Over half a trillion dollars were lost as a result of “improper payments” in the first two years, according to an audit by Open The Books, which has brought the Biden administration under fire. Data gathered from numerous government organisations revealed a worrying tendency of budgetary mismanagement, with at least $528 billion wrongly handed out. This article will examine the audit’s specifics, list the agencies involved, and talk about how the government and the American people might be affected by the findings.
Credits: (Photo by OLIVIER DOULIERY/AFP via Getty Images)
The Audit Findings:
“Improper payments” are those that shouldn’t have been made or were made in the wrong amount, according to the analysis by Open The Books. 17 government entities reported inappropriate payments during the first two years of the Biden administration, according to the audit. With an astounding $286.9 billion in erroneous payments, the Department of Health and Human Services topped the list. It was followed by the Treasury Department, which had erroneous payments totaling $51.9 billion, and the Department of Labour, which made improper payments totaling $97.2 billion.
According to the research, the Small Business Administration experienced the largest increase in illegal payments during the fiscal years 2021 and 2022, with an increase of $36 billion. These numbers are so large that they cast doubt on the administrative state’s competence and make one wonder about its capacity to manage taxpayer money efficiently.
In a tweet, Joni Ernst, a former American military officer and a serving politician from the Republican party has questioned the current administration on their investments. In the video, Ernst could be seen targeting the Biden administration by asking them why so much money was invested in China and Russia (countries which happen to be the United States biggest enemies).
— Joni Ernst (@SenJoniErnst) June 8, 2023
Impact on Government Accountability:
The institutionalised incompetence within the administrative state is cited as a serious worry by Adam Andrzejewski, CEO of Open The Books. The report holds Congress accountable as the branch in charge of oversight and spending by exposing a structural problem that cuts across partisan lines. Despite the concerning numbers, only $51.7 billion of the overpayments have been identified for recapture, and only 45% of those money have been collected so far.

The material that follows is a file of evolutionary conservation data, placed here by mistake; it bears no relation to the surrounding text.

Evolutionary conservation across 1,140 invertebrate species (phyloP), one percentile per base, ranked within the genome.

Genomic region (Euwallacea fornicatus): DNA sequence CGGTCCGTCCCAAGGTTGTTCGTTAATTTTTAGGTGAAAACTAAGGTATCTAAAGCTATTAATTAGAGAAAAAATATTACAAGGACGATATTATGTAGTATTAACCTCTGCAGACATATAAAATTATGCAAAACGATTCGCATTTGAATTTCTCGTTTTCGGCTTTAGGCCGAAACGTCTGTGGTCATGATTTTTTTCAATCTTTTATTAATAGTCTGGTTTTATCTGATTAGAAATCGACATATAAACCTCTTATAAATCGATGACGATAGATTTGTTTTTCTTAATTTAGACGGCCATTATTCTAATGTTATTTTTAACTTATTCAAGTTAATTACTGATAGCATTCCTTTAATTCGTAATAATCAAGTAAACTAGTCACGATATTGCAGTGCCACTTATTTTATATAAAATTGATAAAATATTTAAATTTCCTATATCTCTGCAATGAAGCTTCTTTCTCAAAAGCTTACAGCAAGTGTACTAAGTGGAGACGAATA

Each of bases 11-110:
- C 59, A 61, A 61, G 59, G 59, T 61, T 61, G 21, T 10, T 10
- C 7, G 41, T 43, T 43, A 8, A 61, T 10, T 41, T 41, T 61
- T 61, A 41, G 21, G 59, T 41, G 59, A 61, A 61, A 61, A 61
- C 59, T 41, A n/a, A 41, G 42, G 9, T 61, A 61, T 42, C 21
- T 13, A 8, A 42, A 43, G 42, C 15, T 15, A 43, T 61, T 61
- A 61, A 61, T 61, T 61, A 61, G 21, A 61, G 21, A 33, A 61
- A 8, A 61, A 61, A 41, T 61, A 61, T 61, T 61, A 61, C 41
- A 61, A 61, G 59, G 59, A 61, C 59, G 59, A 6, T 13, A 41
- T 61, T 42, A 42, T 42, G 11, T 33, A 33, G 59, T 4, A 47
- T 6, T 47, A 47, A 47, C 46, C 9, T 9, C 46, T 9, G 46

Fraud and COVID-19 Relief Programs:
The report also discusses the widespread fraud that has been seen in COVID-19 relief programmes. Approximately $400 billion in fraud was committed through Department of Labor-managed jobless security programmes, according to Michael Horowitz, Inspector General of the Department of Justice. The inspector general estimated that COVID-specific fraud alone cost $100 billion. These numbers highlight the system’s flaws and the necessity for stronger security measures to protect taxpayer money.
Pervasive Issue of Payments to Deceased Individuals:
Payments made to deceased people were another frequent issue that was found during the audit. Federal retirement services, old-age, survivors, and disability insurance, along with Social Security, made payouts totaling $974.3 million to deceased recipients during the course of the two-year period. The Social Security Administration alone paid out approximately $42 million to roughly 500 deceased people during the 2018 fiscal year, demonstrating the government’s habit of making such errors. In order to avoid erroneous payments and guarantee that taxpayer money is used effectively, this problem necessitates more robust mechanisms.
The audit’s conclusions about more than $500 billion in erroneous payments made in the first two years of the Biden administration raise questions about the capacity of the government to adequately handle tax dollars. In order to ensure adequate supervision and auditing, Congress and the executive branch must share responsibility, according to the report, which emphasises the need for improved accountability. The frequent issuing of payments to deceased people and the prevalence of fraud within COVID-19 relief programmes highlight the need for improved protections and streamlined procedures in order to protect taxpayer funds and preserve public confidence in the government’s financial management.